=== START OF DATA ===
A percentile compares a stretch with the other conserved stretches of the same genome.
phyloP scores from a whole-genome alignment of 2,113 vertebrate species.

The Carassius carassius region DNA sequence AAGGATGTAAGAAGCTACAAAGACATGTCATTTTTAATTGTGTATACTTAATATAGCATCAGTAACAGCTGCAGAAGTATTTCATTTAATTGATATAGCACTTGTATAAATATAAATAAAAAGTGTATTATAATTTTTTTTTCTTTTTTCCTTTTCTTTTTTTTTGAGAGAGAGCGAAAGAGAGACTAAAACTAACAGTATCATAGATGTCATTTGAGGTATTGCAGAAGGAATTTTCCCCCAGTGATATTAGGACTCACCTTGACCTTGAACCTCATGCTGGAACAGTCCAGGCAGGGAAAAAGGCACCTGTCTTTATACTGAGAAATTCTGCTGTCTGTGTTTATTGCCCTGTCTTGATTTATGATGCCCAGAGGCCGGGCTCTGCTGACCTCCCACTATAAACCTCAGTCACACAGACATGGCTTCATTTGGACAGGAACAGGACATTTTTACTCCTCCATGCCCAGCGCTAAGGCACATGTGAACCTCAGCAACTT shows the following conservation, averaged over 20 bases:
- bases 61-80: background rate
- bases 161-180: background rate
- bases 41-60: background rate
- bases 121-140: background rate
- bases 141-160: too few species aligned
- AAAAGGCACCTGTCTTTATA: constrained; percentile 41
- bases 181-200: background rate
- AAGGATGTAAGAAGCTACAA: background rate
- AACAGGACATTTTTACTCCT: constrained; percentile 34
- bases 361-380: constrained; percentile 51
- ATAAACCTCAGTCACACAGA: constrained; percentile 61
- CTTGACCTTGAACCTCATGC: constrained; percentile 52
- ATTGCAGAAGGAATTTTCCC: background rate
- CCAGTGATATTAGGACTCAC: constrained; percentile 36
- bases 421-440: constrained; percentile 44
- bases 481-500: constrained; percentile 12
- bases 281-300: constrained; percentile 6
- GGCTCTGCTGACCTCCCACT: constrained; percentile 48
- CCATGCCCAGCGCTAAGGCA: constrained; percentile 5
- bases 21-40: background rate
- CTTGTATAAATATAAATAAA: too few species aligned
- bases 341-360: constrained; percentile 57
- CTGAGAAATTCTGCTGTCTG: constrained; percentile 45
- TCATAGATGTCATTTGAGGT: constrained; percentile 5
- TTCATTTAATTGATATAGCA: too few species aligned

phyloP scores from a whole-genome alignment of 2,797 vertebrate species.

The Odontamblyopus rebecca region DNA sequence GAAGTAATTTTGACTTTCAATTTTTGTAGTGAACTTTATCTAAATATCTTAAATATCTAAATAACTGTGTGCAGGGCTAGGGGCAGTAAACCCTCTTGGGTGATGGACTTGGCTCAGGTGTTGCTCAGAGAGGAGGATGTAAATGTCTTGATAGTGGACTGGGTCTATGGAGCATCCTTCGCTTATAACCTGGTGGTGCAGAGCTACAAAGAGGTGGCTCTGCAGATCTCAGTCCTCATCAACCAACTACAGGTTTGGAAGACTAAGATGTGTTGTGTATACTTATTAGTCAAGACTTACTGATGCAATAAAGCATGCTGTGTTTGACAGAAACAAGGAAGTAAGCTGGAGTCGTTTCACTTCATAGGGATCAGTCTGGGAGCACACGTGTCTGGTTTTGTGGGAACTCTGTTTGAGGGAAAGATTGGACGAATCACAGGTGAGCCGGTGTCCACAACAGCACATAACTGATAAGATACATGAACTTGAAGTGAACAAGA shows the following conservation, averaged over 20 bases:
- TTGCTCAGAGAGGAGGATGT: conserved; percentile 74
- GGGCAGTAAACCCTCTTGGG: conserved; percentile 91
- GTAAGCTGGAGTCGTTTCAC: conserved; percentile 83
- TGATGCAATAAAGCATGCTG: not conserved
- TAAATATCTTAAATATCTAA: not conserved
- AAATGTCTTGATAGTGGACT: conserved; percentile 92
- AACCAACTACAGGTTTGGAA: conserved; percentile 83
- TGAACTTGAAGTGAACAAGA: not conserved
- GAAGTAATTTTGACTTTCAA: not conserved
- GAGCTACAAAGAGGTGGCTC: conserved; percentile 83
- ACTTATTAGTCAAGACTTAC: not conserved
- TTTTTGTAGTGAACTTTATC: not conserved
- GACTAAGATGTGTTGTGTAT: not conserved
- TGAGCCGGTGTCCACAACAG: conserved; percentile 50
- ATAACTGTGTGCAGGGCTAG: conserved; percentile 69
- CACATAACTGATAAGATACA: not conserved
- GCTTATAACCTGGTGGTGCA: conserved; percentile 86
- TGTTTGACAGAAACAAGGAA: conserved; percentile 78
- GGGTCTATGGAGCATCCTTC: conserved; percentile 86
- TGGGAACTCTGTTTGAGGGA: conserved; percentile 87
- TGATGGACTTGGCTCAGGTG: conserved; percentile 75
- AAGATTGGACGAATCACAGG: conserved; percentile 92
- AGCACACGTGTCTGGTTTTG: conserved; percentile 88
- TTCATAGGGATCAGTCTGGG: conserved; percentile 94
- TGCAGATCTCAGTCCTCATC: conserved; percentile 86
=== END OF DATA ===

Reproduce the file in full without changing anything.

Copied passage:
A percentile compares a stretch with the other conserved stretches of the same genome.
phyloP scores from a whole-genome alignment of 2,113 vertebrate species.

The Carassius carassius region DNA sequence AAGGATGTAAGAAGCTACAAAGACATGTCATTTTTAATTGTGTATACTTAATATAGCATCAGTAACAGCTGCAGAAGTATTTCATTTAATTGATATAGCACTTGTATAAATATAAATAAAAAGTGTATTATAATTTTTTTTTCTTTTTTCCTTTTCTTTTTTTTTGAGAGAGAGCGAAAGAGAGACTAAAACTAACAGTATCATAGATGTCATTTGAGGTATTGCAGAAGGAATTTTCCCCCAGTGATATTAGGACTCACCTTGACCTTGAACCTCATGCTGGAACAGTCCAGGCAGGGAAAAAGGCACCTGTCTTTATACTGAGAAATTCTGCTGTCTGTGTTTATTGCCCTGTCTTGATTTATGATGCCCAGAGGCCGGGCTCTGCTGACCTCCCACTATAAACCTCAGTCACACAGACATGGCTTCATTTGGACAGGAACAGGACATTTTTACTCCTCCATGCCCAGCGCTAAGGCACATGTGAACCTCAGCAACTT shows the following conservation, averaged over 20 bases:
- bases 61-80: background rate
- bases 161-180: background rate
- bases 41-60: background rate
- bases 121-140: background rate
- bases 141-160: too few species aligned
- AAAAGGCACCTGTCTTTATA: constrained; percentile 41
- bases 181-200: background rate
- AAGGATGTAAGAAGCTACAA: background rate
- AACAGGACATTTTTACTCCT: constrained; percentile 34
- bases 361-380: constrained; percentile 51
- ATAAACCTCAGTCACACAGA: constrained; percentile 61
- CTTGACCTTGAACCTCATGC: constrained; percentile 52
- ATTGCAGAAGGAATTTTCCC: background rate
- CCAGTGATATTAGGACTCAC: constrained; percentile 36
- bases 421-440: constrained; percentile 44
- bases 481-500: constrained; percentile 12
- bases 281-300: constrained; percentile 6
- GGCTCTGCTGACCTCCCACT: constrained; percentile 48
- CCATGCCCAGCGCTAAGGCA: constrained; percentile 5
- bases 21-40: background rate
- CTTGTATAAATATAAATAAA: too few species aligned
- bases 341-360: constrained; percentile 57
- CTGAGAAATTCTGCTGTCTG: constrained; percentile 45
- TCATAGATGTCATTTGAGGT: constrained; percentile 5
- TTCATTTAATTGATATAGCA: too few species aligned

phyloP scores from a whole-genome alignment of 2,797 vertebrate species.

The Odontamblyopus rebecca region DNA sequence GAAGTAATTTTGACTTTCAATTTTTGTAGTGAACTTTATCTAAATATCTTAAATATCTAAATAACTGTGTGCAGGGCTAGGGGCAGTAAACCCTCTTGGGTGATGGACTTGGCTCAGGTGTTGCTCAGAGAGGAGGATGTAAATGTCTTGATAGTGGACTGGGTCTATGGAGCATCCTTCGCTTATAACCTGGTGGTGCAGAGCTACAAAGAGGTGGCTCTGCAGATCTCAGTCCTCATCAACCAACTACAGGTTTGGAAGACTAAGATGTGTTGTGTATACTTATTAGTCAAGACTTACTGATGCAATAAAGCATGCTGTGTTTGACAGAAACAAGGAAGTAAGCTGGAGTCGTTTCACTTCATAGGGATCAGTCTGGGAGCACACGTGTCTGGTTTTGTGGGAACTCTGTTTGAGGGAAAGATTGGACGAATCACAGGTGAGCCGGTGTCCACAACAGCACATAACTGATAAGATACATGAACTTGAAGTGAACAAGA shows the following conservation, averaged over 20 bases:
- TTGCTCAGAGAGGAGGATGT: conserved; percentile 74
- GGGCAGTAAACCCTCTTGGG: conserved; percentile 91
- GTAAGCTGGAGTCGTTTCAC: conserved; percentile 83
- TGATGCAATAAAGCATGCTG: not conserved
- TAAATATCTTAAATATCTAA: not conserved
- AAATGTCTTGATAGTGGACT: conserved; percentile 92
- AACCAACTACAGGTTTGGAA: conserved; percentile 83
- TGAACTTGAAGTGAACAAGA: not conserved
- GAAGTAATTTTGACTTTCAA: not conserved
- GAGCTACAAAGAGGTGGCTC: conserved; percentile 83
- ACTTATTAGTCAAGACTTAC: not conserved
- TTTTTGTAGTGAACTTTATC: not conserved
- GACTAAGATGTGTTGTGTAT: not conserved
- TGAGCCGGTGTCCACAACAG: conserved; percentile 50
- ATAACTGTGTGCAGGGCTAG: conserved; percentile 69
- CACATAACTGATAAGATACA: not conserved
- GCTTATAACCTGGTGGTGCA: conserved; percentile 86
- TGTTTGACAGAAACAAGGAA: conserved; percentile 78
- GGGTCTATGGAGCATCCTTC: conserved; percentile 86
- TGGGAACTCTGTTTGAGGGA: conserved; percentile 87
- TGATGGACTTGGCTCAGGTG: conserved; percentile 75
- AAGATTGGACGAATCACAGG: conserved; percentile 92
- AGCACACGTGTCTGGTTTTG: conserved; percentile 88
- TTCATAGGGATCAGTCTGGG: conserved; percentile 94
- TGCAGATCTCAGTCCTCATC: conserved; percentile 86